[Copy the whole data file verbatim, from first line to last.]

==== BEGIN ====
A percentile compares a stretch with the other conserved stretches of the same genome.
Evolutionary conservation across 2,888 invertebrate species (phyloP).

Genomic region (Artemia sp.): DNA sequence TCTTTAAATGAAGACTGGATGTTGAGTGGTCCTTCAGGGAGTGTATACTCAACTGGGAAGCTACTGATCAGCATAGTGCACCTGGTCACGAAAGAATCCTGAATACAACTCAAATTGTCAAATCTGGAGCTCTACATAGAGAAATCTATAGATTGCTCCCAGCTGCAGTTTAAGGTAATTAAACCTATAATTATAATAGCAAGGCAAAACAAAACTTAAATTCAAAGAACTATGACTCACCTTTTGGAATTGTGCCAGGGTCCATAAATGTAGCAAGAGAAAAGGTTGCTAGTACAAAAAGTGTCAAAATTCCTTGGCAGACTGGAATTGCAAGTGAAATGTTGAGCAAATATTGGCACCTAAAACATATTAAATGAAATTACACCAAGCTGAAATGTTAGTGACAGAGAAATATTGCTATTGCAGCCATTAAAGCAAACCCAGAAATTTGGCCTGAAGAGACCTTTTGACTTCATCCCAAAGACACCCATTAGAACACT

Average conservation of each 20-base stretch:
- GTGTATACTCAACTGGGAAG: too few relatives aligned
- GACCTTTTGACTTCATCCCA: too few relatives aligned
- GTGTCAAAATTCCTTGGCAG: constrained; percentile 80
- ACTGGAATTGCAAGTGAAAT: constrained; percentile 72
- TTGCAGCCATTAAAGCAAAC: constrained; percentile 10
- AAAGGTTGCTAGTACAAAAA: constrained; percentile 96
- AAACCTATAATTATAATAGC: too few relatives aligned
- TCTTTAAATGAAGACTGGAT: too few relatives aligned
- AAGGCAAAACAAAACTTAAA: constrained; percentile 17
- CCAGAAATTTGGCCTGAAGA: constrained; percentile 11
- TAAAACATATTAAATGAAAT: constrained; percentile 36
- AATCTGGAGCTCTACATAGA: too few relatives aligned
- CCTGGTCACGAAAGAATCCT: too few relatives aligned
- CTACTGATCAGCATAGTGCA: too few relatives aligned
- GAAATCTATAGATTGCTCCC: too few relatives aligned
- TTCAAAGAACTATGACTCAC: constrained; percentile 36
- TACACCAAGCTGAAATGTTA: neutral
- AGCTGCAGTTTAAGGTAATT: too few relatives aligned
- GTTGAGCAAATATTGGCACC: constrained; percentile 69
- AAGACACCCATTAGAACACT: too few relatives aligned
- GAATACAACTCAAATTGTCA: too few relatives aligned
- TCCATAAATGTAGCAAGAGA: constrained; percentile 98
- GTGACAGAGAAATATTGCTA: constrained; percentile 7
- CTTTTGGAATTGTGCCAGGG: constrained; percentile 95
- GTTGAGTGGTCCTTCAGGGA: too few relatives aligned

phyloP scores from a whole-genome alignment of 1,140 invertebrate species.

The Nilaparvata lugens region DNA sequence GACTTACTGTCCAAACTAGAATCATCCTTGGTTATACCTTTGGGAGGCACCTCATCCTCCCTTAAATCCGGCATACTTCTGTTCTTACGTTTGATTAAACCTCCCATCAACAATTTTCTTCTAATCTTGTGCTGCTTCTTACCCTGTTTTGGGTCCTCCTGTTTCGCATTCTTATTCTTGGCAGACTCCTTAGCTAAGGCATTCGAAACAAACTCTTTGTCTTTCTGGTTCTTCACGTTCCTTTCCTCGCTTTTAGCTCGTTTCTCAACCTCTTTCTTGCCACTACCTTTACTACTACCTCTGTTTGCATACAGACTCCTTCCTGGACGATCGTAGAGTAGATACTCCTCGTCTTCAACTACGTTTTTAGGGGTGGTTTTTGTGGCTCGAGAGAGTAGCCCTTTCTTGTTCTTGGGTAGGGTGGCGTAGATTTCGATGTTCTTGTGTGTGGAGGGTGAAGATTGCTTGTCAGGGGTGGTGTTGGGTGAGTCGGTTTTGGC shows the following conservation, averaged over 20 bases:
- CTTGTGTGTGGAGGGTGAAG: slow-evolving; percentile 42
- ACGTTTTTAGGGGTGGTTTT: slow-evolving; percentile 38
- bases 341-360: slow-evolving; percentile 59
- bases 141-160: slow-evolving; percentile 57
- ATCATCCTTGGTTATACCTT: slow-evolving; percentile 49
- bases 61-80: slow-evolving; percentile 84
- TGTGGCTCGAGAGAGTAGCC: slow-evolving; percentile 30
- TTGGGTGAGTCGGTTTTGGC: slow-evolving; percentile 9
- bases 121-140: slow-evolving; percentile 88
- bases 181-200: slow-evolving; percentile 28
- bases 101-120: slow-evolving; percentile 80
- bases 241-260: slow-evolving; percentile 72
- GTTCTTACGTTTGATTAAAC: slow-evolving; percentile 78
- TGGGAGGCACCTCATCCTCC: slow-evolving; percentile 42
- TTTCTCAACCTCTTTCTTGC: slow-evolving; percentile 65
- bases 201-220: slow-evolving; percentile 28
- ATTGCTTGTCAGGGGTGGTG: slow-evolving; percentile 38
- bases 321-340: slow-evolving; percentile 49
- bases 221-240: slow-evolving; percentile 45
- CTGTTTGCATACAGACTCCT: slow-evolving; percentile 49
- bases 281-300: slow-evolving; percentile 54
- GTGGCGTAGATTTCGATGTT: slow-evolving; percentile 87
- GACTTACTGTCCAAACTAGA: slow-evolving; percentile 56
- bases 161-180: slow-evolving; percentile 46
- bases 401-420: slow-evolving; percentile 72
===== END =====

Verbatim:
A percentile compares a stretch with the other conserved stretches of the same genome.
Evolutionary conservation across 2,888 invertebrate species (phyloP).

Genomic region (Artemia sp.): DNA sequence TCTTTAAATGAAGACTGGATGTTGAGTGGTCCTTCAGGGAGTGTATACTCAACTGGGAAGCTACTGATCAGCATAGTGCACCTGGTCACGAAAGAATCCTGAATACAACTCAAATTGTCAAATCTGGAGCTCTACATAGAGAAATCTATAGATTGCTCCCAGCTGCAGTTTAAGGTAATTAAACCTATAATTATAATAGCAAGGCAAAACAAAACTTAAATTCAAAGAACTATGACTCACCTTTTGGAATTGTGCCAGGGTCCATAAATGTAGCAAGAGAAAAGGTTGCTAGTACAAAAAGTGTCAAAATTCCTTGGCAGACTGGAATTGCAAGTGAAATGTTGAGCAAATATTGGCACCTAAAACATATTAAATGAAATTACACCAAGCTGAAATGTTAGTGACAGAGAAATATTGCTATTGCAGCCATTAAAGCAAACCCAGAAATTTGGCCTGAAGAGACCTTTTGACTTCATCCCAAAGACACCCATTAGAACACT

Average conservation of each 20-base stretch:
- GTGTATACTCAACTGGGAAG: too few relatives aligned
- GACCTTTTGACTTCATCCCA: too few relatives aligned
- GTGTCAAAATTCCTTGGCAG: constrained; percentile 80
- ACTGGAATTGCAAGTGAAAT: constrained; percentile 72
- TTGCAGCCATTAAAGCAAAC: constrained; percentile 10
- AAAGGTTGCTAGTACAAAAA: constrained; percentile 96
- AAACCTATAATTATAATAGC: too few relatives aligned
- TCTTTAAATGAAGACTGGAT: too few relatives aligned
- AAGGCAAAACAAAACTTAAA: constrained; percentile 17
- CCAGAAATTTGGCCTGAAGA: constrained; percentile 11
- TAAAACATATTAAATGAAAT: constrained; percentile 36
- AATCTGGAGCTCTACATAGA: too few relatives aligned
- CCTGGTCACGAAAGAATCCT: too few relatives aligned
- CTACTGATCAGCATAGTGCA: too few relatives aligned
- GAAATCTATAGATTGCTCCC: too few relatives aligned
- TTCAAAGAACTATGACTCAC: constrained; percentile 36
- TACACCAAGCTGAAATGTTA: neutral
- AGCTGCAGTTTAAGGTAATT: too few relatives aligned
- GTTGAGCAAATATTGGCACC: constrained; percentile 69
- AAGACACCCATTAGAACACT: too few relatives aligned
- GAATACAACTCAAATTGTCA: too few relatives aligned
- TCCATAAATGTAGCAAGAGA: constrained; percentile 98
- GTGACAGAGAAATATTGCTA: constrained; percentile 7
- CTTTTGGAATTGTGCCAGGG: constrained; percentile 95
- GTTGAGTGGTCCTTCAGGGA: too few relatives aligned

phyloP scores from a whole-genome alignment of 1,140 invertebrate species.

The Nilaparvata lugens region DNA sequence GACTTACTGTCCAAACTAGAATCATCCTTGGTTATACCTTTGGGAGGCACCTCATCCTCCCTTAAATCCGGCATACTTCTGTTCTTACGTTTGATTAAACCTCCCATCAACAATTTTCTTCTAATCTTGTGCTGCTTCTTACCCTGTTTTGGGTCCTCCTGTTTCGCATTCTTATTCTTGGCAGACTCCTTAGCTAAGGCATTCGAAACAAACTCTTTGTCTTTCTGGTTCTTCACGTTCCTTTCCTCGCTTTTAGCTCGTTTCTCAACCTCTTTCTTGCCACTACCTTTACTACTACCTCTGTTTGCATACAGACTCCTTCCTGGACGATCGTAGAGTAGATACTCCTCGTCTTCAACTACGTTTTTAGGGGTGGTTTTTGTGGCTCGAGAGAGTAGCCCTTTCTTGTTCTTGGGTAGGGTGGCGTAGATTTCGATGTTCTTGTGTGTGGAGGGTGAAGATTGCTTGTCAGGGGTGGTGTTGGGTGAGTCGGTTTTGGC shows the following conservation, averaged over 20 bases:
- CTTGTGTGTGGAGGGTGAAG: slow-evolving; percentile 42
- ACGTTTTTAGGGGTGGTTTT: slow-evolving; percentile 38
- bases 341-360: slow-evolving; percentile 59
- bases 141-160: slow-evolving; percentile 57
- ATCATCCTTGGTTATACCTT: slow-evolving; percentile 49
- bases 61-80: slow-evolving; percentile 84
- TGTGGCTCGAGAGAGTAGCC: slow-evolving; percentile 30
- TTGGGTGAGTCGGTTTTGGC: slow-evolving; percentile 9
- bases 121-140: slow-evolving; percentile 88
- bases 181-200: slow-evolving; percentile 28
- bases 101-120: slow-evolving; percentile 80
- bases 241-260: slow-evolving; percentile 72
- GTTCTTACGTTTGATTAAAC: slow-evolving; percentile 78
- TGGGAGGCACCTCATCCTCC: slow-evolving; percentile 42
- TTTCTCAACCTCTTTCTTGC: slow-evolving; percentile 65
- bases 201-220: slow-evolving; percentile 28
- ATTGCTTGTCAGGGGTGGTG: slow-evolving; percentile 38
- bases 321-340: slow-evolving; percentile 49
- bases 221-240: slow-evolving; percentile 45
- CTGTTTGCATACAGACTCCT: slow-evolving; percentile 49
- bases 281-300: slow-evolving; percentile 54
- GTGGCGTAGATTTCGATGTT: slow-evolving; percentile 87
- GACTTACTGTCCAAACTAGA: slow-evolving; percentile 56
- bases 161-180: slow-evolving; percentile 46
- bases 401-420: slow-evolving; percentile 72